A Sample Statute for Choice Voting

{Note: Choice voting is also sometimes called "single transferable vote" and "preference voting."}



(a) DEFINITION: "Choice Voting" shall be defined as a voting system which achieves proportional representation by allowing voters to rank candidates for city council in the order of their choice, according to the method described in Article XVIII, Section 1, subdivision B, Third; and by tabulating votes according to the rules described in Article XVIII, Section 1, subdivision B, Fifth.

(b) PRINCIPLE: Choice Voting tabulates votes based on the principle that any vote cast which would not otherwise help elect a voter's most preferred candidate(s), shall be used to help elect that voter's next-most preferred candidate(s). Thus, if a voter's first choice among the candidates receives more than enough votes to win, the surplus proportion of that vote will be transferred to that voter's second or succeeding (next-highest ranking) choice. Alternatively, if a voter's first choice candidate is eliminated, that vote instead will be cast for the voter's second or succeeding (next-highest ranking) choice.


Ballots shall be simple and easy to understand. Sample ballots illustrating voting procedures shall be posted in or near the voting booth, and included in the instruction packet of absentee ballots. Directions provided to voters shall conform substantially to the following specifications


CITY COUNCIL: Vote for up to 9 council candidates in your order of choice. Indicate your first choice by marking an "x" in column 1 next to that candidate's name, your second choice by marking an "x" in column 2, and so on. Do not assign any two candidates the same choice. If you wish, choose only one candidate Note that ranking additional candidates cannot affect a higher-choice candidate's chance to win.

{NOTE: Limiting choices is optional. In addition, tie votes can be allowed, but add new complications to the ballot-count.}

Third. TABULATION OF VOTES: In accordance with the principle expressed in Article XVIII, Section 1, Subdivision B, First, Principle, ballots shall be counted by election authorities according to the following rules:

(a) DETERMINATION OF VICTORY THRESHOLD: For any given election, the number of votes necessary for a candidate to guarantee an elected position shall be termed the "threshold." The threshold is used to determine transferable surpluses as defined in (b)(1) below.

The threshold shall be the fewest number of votes that can be obtained only by the winning number of candidates. This threshold is determined as follows:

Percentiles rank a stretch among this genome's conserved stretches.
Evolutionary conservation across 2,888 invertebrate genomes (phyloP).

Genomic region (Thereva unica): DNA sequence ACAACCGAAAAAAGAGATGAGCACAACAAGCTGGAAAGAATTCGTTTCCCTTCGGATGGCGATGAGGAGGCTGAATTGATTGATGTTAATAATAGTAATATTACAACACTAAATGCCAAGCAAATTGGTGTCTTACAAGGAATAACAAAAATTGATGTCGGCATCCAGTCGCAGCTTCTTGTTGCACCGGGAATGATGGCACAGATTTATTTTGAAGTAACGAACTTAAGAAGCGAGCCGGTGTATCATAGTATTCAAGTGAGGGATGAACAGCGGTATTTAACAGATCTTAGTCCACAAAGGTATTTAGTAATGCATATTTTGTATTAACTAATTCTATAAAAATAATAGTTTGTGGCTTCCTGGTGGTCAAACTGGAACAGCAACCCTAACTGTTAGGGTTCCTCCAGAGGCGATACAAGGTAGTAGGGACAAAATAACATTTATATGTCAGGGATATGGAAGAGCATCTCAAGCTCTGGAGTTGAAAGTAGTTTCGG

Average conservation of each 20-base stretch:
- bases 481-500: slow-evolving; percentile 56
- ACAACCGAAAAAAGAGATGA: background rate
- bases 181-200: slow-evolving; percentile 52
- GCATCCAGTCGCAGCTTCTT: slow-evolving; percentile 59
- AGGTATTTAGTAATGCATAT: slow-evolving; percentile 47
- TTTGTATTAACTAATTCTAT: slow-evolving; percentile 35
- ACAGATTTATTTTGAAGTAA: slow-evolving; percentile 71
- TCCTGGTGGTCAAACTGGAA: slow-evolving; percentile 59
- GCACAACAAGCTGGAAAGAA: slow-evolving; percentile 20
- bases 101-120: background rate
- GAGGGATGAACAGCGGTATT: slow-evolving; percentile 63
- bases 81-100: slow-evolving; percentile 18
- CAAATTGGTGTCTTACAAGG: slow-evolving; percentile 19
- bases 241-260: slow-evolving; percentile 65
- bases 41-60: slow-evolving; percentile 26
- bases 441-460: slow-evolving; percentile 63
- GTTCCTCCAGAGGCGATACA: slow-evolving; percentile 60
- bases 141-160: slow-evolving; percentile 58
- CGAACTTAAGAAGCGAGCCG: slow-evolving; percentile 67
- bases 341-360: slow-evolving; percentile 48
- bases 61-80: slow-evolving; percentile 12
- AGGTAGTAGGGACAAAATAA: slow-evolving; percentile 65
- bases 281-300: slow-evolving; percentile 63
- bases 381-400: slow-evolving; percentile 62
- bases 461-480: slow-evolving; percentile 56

[      valid votes cast     ]   +1
[  (number of seats + 1) ]

{NOTE: An alternative victory threshold -- not used in any public elections as of January 1998 -- is determined simply by dividing the number of valid ballots by the number of positions to be filled.}

(b) RULES REGARDING TRANSFER OF VOTES: The following rules regarding vote transfer shall apply to all stages of the tabulation:

(1) Votes acquired by a candidate in excess of the threshold for that election shall be termed his or her "surplus". A candidate's surplus votes shall be transferred according to the following rule: transfer a portion of each vote determined by dividing the surplus of the candidate by the total number of votes for that candidate. For example, if a candidate receives 15,000 votes in an election whose threshold is 10,000, that candidate has a surplus of 5000 votes and one-third (5000/15,000 = .3333) of a vote from each of those 15,000 ballots is transferred to those voters' next choices.

Votes cast for candidates who are eliminated (as described in (c)(3) below) shall be transferred at their full current value to those voters' next choice(s).

(2) Votes may not be transferred to candidates who have already met the threshold, nor may votes be transferred to candidates who have been eliminated. When a voter's next choice is not eligible for receipt of transferred votes, that vote (or portion of a vote) shall be transferred to the voter's next indicated choice until all choices on that ballot have been exhausted.

(3) If a voter omits or mistakenly designates any choice on his or her ballot, the vote shall be transferred to that voter's next clearly indicated choice.

(4) Any votes cast for eligible write-in candidates shall be tabulated in the same manner as those for candidates whose names are printed on the ballots; provided that the voter assigns any such candidate a choice in relation to other candidates appearing on the ballot for that office.